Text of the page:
NEW YORK ( TheStreet) -- Jim Cramer made an interesting observation about Web ads on CNBC last week -- they stink. Cramer made the point that Web companies that are dependent on basic banner ads and other display ads are seeing their business just evaporate. AOL ( AOL) and Yahoo! ( YHOO) are two companies that have been struggling since the first quarter of last year with sustaining their ad-based business. Although AOL has seen some marginal increase in its display ad business in the last quarter, it has been under enormous pressure in the last year to sustain that business. It launched its ambitious Project Devil initiative last spring in order to try and face this problem head on.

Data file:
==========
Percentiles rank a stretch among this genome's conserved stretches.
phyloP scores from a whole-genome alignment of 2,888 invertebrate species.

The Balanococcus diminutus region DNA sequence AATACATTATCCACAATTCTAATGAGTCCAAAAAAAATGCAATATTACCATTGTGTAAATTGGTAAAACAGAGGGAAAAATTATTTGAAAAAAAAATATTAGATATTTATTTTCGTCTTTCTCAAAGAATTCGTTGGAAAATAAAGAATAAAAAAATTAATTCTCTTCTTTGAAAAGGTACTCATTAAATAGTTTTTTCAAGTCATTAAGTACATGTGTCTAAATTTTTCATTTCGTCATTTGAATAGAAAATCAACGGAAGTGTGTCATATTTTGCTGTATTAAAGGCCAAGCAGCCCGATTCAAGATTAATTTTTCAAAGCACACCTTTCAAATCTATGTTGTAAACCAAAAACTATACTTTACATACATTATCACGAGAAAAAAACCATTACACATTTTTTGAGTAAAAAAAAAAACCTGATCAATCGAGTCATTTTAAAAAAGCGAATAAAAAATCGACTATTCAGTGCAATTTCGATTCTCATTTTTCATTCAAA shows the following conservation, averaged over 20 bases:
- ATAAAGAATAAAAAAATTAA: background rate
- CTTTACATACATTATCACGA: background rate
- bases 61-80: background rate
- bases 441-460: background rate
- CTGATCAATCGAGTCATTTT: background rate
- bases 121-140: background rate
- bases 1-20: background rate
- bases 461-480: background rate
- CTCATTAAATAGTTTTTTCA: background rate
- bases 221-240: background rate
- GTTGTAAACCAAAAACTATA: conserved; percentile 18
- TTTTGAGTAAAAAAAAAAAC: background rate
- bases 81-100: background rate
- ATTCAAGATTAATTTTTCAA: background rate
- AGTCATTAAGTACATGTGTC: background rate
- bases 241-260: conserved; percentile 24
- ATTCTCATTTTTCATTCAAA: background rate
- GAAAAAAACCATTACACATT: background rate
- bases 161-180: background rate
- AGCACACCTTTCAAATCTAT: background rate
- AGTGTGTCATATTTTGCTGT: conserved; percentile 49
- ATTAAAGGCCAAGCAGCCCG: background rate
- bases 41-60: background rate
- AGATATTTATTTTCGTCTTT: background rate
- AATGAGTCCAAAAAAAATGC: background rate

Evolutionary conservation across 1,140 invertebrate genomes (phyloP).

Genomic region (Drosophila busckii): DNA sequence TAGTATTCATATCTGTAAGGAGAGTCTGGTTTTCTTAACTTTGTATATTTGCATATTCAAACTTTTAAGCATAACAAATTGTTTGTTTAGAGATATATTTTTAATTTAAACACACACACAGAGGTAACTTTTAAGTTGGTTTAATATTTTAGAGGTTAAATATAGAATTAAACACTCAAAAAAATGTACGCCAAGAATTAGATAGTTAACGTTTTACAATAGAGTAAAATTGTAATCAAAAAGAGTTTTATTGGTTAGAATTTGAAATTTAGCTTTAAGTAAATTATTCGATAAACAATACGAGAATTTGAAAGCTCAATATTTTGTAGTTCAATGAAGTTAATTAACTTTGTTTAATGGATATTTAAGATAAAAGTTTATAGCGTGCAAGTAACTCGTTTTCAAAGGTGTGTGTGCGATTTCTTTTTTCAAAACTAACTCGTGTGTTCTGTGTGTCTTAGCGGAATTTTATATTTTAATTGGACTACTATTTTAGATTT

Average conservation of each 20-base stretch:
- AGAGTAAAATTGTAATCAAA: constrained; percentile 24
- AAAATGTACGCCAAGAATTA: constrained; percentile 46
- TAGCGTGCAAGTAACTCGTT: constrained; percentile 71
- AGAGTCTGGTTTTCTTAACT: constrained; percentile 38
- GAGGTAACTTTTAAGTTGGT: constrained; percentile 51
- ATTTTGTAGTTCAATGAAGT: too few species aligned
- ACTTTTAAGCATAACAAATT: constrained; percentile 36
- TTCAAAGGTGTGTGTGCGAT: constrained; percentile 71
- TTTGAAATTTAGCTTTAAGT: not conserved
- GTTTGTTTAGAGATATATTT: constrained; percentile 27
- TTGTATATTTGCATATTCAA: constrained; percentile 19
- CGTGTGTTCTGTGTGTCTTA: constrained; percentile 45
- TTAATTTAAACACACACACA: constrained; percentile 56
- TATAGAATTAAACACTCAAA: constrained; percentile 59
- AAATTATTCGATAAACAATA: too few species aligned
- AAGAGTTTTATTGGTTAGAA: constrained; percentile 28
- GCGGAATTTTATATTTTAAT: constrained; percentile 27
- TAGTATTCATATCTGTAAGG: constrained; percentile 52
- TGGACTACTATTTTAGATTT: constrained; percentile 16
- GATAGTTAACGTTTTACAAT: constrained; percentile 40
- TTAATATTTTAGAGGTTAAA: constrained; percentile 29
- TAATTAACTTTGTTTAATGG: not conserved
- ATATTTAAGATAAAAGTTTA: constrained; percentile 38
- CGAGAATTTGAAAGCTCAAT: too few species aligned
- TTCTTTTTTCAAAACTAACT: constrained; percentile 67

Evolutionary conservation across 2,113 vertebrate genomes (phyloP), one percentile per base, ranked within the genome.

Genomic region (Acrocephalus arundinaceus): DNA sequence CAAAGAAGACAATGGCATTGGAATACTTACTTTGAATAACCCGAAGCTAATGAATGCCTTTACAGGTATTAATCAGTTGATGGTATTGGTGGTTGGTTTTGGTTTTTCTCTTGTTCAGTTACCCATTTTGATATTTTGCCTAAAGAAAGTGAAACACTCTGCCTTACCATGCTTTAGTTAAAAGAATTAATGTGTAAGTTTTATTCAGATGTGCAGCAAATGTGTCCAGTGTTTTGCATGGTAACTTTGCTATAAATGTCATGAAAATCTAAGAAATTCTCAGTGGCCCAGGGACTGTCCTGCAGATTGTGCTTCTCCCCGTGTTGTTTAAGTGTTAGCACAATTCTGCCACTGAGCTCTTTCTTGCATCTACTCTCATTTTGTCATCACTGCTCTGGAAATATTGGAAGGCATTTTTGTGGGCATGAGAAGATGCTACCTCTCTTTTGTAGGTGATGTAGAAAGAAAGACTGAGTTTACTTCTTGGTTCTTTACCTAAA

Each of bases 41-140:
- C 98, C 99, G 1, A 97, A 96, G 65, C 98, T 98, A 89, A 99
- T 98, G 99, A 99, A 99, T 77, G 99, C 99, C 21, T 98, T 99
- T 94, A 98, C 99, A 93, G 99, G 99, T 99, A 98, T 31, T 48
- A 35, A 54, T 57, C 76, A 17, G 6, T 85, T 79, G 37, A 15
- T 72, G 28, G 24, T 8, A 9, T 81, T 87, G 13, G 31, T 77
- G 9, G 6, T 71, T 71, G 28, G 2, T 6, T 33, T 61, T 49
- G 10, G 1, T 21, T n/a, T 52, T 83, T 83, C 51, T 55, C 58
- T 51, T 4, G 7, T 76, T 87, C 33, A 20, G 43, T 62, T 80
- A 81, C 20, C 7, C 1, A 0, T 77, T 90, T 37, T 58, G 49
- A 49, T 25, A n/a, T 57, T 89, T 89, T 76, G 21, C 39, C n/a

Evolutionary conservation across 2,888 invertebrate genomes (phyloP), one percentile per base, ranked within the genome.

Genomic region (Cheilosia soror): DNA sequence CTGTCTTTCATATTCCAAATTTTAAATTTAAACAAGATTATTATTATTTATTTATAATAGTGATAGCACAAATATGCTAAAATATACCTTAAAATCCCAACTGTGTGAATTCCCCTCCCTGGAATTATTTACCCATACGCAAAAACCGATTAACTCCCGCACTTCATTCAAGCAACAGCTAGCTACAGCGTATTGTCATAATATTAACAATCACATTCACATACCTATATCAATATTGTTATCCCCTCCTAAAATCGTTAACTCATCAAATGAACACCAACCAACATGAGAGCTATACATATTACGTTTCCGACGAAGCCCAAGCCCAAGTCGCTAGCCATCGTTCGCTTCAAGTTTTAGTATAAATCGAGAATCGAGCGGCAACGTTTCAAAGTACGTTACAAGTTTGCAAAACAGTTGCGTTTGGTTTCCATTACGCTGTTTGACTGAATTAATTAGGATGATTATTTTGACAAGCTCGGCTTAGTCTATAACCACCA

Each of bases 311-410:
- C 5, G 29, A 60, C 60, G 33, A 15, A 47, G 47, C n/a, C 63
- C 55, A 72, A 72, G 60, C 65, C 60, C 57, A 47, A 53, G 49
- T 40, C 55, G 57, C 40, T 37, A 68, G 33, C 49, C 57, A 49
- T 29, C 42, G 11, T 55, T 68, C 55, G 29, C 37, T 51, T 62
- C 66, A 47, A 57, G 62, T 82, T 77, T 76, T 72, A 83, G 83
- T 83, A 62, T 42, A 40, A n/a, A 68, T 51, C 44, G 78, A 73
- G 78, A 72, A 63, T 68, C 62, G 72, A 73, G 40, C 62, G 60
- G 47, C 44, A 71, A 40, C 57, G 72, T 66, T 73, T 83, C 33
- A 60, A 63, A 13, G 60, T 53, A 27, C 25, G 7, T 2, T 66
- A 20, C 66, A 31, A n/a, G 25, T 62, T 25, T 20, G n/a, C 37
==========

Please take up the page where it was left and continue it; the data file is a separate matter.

The problem is that there appears to be an infinite inventory of ads on the Web. Not many consumers are interested in clicking on them. The laws of basic supply and demand suggest that prices in that environment will drop and they have. The aim of Project Devil was intended to combat that problem by creating new kinds of ads that would appeal to publishers and seem unique to users. The ads were much larger and more interactive than basic ads. They take a lot more time to create but the early indications were that consumers had a higher click-through rate for these ads compared to the run-of-the-mill ones. Yet, AOL hasn't spoken much about Project Devil since the summer. One of the challenges is the time needed to build these ads and therefore the ability to get them out there on scale. Another issue that has come up is how such ads take up the entire web page. People wonder if that lowers AOL's overall display ads because they have to give up some relied on revenues today for the hope of greater Project Devil revenues in the future. For whatever reason, we haven't heard much on Project Devil recently. Yahoo! has also seen its display business challenged since the second quarter -- and that's been the greatest strength for the whole company. Its response to date has been to try and be more efficient at matching ads to the right viewers and cutting out the middle men handling their Class 2 inventory. With new CEO Scott Thompson and his background in data at PayPal, he will certainly maximize whatever value is there that's not being captured.